Military Update: Extra pay or extra days? Rewarding busy troops
How should exhausted, stressed-out warriors be compensated for deploying to Iraq or Afghanistan early or too often?
With extra time off when they get home.
The Joint Chiefs of Staff successfully fought for that solution, called “administrative absences,” after rejecting a plan to pay active and reserve members an extra $1,000 a month when deployed or mobilized early or so frequently that total time deployed exceeds newly announced rotation goals.
The issue, which sparked months of internal debate, was how to fulfill a promise to troops made Jan. 11 by Defense Secretary Robert Gates when he announced the force “surge” into Iraq. Gates said then that his department was devising a “new program to compensate individuals, in both the active and reserve components, who are required to mobilize or deploy early or extend beyond established rotation policy goals.”
Marine Corps Gen. Peter Pace, chairman of the Joint Chiefs, said in February during congressional testimony that the additional compensation plan for units sent early into Iraq likely would be $1,000 a month. What emerged, however, was this initiative to provide extra time off.
Earned “absences,” proponents contend, will give members more time to relax with families, time that won’t count against their 30 days of annual leave. The rationale is that this can be implemented quickly and that it’s logical “recognition” for being deployed too frequently, officials explained.
“We used you a lot. We used you more than it was expected. Why don’t you take some time off once you get back,” said Michael Dominguez, principal deputy undersecretary of defense for personnel and readiness, in unveiling the plan at the Pentagon last week.
It isn’t clear yet how troops are reacting, but the plan landed with a thud in the Pentagon press room April 18. Reporters bombarded Dominquez with questions about how one-, two- or four-day passes could be seen as an adequate substitute for cash. They also questioned whether commanders, who will control use of administrative absences, will allow more down time for troops in units that need to prepare quickly redeployment.
An extra $1,000 a month would have matched payments already being made to members who since last year have seen their war-zone tours extended to meet operational demands. When Gates announced April 11 that all soldiers in U.S. Central Command’s area of operations, including Iraq, Afghanistan and the Horn of Africa, will have to serve 15-month tours rather than 12-month tours, he also said they would get an extra $1,000 for any month, or partial month, served in theater beyond a year.
Senior Defense civilians reportedly favored giving members the extra cash, too, for early deployments and mobilizations. Dominguez had some awkward moments defending the final plan at its unveiling.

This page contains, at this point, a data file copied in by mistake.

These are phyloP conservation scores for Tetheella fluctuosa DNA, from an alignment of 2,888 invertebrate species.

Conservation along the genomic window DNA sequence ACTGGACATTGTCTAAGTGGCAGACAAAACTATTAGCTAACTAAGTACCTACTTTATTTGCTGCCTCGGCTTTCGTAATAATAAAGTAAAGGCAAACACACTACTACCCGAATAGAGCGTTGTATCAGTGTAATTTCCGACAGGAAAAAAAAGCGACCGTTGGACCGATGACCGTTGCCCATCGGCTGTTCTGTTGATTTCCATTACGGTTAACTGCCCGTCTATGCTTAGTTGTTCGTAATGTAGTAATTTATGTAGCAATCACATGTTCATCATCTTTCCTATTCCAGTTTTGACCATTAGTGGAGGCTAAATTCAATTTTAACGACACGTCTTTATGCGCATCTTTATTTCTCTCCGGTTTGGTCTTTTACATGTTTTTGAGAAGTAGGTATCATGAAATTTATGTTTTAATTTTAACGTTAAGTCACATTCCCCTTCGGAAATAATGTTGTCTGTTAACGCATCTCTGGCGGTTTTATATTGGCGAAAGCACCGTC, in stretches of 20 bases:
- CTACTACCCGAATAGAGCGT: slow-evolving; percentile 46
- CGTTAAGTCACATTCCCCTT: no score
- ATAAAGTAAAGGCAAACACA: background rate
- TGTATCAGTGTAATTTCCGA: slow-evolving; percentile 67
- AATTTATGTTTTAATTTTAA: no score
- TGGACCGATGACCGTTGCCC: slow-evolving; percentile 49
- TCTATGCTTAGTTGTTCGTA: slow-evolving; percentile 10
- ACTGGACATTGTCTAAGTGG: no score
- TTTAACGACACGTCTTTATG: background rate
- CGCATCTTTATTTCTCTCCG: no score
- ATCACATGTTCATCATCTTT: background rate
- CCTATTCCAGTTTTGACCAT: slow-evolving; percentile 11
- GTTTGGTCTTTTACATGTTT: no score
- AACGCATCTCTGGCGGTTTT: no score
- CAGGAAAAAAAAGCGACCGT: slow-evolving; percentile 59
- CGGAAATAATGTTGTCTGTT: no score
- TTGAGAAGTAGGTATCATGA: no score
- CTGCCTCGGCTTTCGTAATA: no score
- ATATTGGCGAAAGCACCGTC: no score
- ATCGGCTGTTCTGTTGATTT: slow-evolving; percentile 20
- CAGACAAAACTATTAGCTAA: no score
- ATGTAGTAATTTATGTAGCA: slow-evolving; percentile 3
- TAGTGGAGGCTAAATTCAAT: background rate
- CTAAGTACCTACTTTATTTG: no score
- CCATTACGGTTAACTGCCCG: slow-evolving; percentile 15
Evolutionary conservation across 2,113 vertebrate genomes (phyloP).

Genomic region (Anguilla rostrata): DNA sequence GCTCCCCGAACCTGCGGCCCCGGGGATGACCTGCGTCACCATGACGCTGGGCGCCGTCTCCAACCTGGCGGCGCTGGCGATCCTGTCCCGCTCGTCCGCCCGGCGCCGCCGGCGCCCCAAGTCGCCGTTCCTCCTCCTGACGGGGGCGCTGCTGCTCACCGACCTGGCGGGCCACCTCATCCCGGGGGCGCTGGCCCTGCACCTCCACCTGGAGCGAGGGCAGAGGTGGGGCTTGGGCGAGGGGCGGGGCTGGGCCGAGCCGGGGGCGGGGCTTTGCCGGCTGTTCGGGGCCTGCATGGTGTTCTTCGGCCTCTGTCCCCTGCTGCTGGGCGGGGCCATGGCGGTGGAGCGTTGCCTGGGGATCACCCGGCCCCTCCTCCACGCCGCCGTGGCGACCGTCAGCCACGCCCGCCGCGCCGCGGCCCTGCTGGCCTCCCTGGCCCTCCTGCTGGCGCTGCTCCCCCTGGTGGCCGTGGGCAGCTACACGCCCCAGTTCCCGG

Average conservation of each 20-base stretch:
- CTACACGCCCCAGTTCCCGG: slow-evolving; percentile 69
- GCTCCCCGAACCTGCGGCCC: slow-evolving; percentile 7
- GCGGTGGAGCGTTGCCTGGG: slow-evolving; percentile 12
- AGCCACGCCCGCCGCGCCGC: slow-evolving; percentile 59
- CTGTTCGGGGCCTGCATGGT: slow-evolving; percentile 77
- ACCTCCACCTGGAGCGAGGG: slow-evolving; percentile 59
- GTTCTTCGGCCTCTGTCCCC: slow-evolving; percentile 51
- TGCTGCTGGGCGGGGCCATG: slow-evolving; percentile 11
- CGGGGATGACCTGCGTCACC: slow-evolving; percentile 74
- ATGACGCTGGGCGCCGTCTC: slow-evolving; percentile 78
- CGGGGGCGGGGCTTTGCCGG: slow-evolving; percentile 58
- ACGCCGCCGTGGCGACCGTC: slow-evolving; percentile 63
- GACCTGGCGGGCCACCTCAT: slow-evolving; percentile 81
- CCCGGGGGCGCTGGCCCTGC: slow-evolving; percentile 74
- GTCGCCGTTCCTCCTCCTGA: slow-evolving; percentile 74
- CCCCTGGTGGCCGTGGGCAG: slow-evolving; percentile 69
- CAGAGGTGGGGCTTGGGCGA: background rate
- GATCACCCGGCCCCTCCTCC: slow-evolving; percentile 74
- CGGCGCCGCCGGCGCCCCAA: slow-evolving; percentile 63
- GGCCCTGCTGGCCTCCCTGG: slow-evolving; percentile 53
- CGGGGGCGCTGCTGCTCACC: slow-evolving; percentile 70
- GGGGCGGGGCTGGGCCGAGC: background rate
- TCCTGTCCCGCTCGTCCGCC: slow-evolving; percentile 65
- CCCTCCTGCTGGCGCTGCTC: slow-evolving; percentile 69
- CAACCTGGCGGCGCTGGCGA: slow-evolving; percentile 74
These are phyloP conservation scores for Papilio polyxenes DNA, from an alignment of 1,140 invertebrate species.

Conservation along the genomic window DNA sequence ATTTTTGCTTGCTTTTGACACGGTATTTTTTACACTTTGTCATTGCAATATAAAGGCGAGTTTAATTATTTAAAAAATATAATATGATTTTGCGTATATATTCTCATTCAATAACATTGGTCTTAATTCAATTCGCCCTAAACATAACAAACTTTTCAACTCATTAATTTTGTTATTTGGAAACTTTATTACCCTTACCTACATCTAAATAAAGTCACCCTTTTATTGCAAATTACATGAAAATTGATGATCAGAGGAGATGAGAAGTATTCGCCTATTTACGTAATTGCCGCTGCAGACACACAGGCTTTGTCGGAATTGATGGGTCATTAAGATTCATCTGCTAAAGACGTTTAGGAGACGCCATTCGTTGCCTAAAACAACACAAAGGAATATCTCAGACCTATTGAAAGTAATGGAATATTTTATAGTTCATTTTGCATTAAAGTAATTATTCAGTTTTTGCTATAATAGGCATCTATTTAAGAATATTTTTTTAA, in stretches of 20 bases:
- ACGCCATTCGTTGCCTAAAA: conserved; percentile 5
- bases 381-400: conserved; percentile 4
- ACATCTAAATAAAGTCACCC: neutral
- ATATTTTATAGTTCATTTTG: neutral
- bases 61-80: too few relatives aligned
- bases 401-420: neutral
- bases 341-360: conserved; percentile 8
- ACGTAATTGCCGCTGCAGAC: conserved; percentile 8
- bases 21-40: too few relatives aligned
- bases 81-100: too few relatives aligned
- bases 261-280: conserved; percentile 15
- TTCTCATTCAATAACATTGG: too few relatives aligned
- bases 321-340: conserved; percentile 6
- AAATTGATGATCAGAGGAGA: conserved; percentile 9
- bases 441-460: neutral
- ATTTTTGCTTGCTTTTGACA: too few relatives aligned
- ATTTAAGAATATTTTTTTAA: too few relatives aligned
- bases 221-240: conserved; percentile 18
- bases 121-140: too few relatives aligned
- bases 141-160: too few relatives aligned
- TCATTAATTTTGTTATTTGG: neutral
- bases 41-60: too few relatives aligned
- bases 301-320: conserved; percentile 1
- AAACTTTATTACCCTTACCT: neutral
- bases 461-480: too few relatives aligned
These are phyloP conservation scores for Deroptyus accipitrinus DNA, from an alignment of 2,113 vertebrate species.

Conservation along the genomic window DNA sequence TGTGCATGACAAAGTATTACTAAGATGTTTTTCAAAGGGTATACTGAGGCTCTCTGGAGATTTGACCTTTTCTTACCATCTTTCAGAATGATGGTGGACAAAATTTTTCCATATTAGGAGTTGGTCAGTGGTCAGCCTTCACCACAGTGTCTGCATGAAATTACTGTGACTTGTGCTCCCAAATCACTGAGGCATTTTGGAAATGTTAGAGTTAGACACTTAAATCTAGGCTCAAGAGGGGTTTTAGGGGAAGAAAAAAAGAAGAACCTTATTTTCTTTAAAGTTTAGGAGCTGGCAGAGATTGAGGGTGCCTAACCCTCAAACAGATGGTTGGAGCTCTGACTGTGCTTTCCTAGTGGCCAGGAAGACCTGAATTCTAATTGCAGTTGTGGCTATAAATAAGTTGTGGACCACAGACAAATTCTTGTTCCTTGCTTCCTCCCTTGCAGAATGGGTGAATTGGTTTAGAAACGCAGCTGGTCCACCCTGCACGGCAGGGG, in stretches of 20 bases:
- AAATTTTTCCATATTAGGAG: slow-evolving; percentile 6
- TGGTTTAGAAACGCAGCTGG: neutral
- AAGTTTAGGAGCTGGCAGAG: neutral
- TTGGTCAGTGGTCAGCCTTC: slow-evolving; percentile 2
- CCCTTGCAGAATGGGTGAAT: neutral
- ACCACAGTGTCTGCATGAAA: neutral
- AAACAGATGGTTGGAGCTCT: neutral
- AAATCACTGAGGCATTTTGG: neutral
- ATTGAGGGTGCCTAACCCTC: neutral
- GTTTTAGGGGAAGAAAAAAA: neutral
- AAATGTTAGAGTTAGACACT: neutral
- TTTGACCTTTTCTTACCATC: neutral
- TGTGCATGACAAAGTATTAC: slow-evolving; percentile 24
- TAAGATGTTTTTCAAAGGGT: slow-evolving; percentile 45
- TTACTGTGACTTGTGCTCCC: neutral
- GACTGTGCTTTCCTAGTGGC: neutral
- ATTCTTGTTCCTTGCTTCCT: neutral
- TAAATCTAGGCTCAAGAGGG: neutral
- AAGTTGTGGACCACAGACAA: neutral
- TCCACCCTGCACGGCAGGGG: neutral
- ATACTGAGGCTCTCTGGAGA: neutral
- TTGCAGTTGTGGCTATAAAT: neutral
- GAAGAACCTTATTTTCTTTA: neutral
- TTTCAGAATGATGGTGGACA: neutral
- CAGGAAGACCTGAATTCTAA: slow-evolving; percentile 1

The extra days off begin to accumulate for active-duty members when total time deployed in their last 36 months exceeds a 12-month threshold. So when members reach their 13th month of deployment, they earn a one-day pass. At 14 months, they’ve earned another day and so on.
Days accumulate for Guard and Reserve members when they are mobilized more than 12 months of their last six years in service.
Authorized absences will accumulate at an accelerated pace the longer members are deployed or mobilized. For example, active-duty members earn an extra day for each month deployed past 12 only through their 18th month deployed. Then days accumulate at the rate of two per month for months 19 through 24. Extra days off will grow at four per month once total time deployed exceeds 24 months in any 36-month period.
Deployment rates are at such a pace today that soldiers and Marines being reassigned now to Iraq or Afghanistan are expected to return home with about 18 days of “authorized absences” to use in addition to their leave.
Soon after the plan’s unveiling, National Guard leaders, who were not consulted, complained internally that the extra days off won’t benefit Guard and Reserve members who typically return from war, demobilize and resume their civilian jobs. Guard leaders urged reconsideration of the plan, or at least authority to add flexibility to it by allowing returning Guard personnel to choose extra money over extra days off. Some movement was detected.
“Our policy, as published, represents itself as a minimum [and] services could propose additions,” said DOD spokesman Marine Corps Maj. Stewart Upton. “At this time we are aware of one service that is reviewing whether it wants to propose an addition.”
The day after Dominquez unveiled the plan, Defense officials arranged a second press “backgrounder” where officials explained the “administrative absence” incentive in more detail. They also revealed that the department will seek authority from Congress to establish a more flexible “sell back” option for leave earned during wartime deployments and force mobilizations.
This would enhance indirectly the value of “administrative absences.”
Under current law, service members can sell back 60 days of unused leave over an entire career. Officers can do so only when they separate from service or retire. Enlisted members can sell back unused leave at separation, retirement or when they reenlist, but no more than 60 days over a career.
The cash value of leave is tied to basic pay. When exchanged for cash members typically get from $100 a day to $250.
In wartime, members can bank up to 120 days of leave for future use but the 60-day sell back limit still applies. Defense officials want to expand sell-back authority so any unused leave beyond 120 days, if earned during deployment or mobilization, isn’t lost but automatically gets cashed out.
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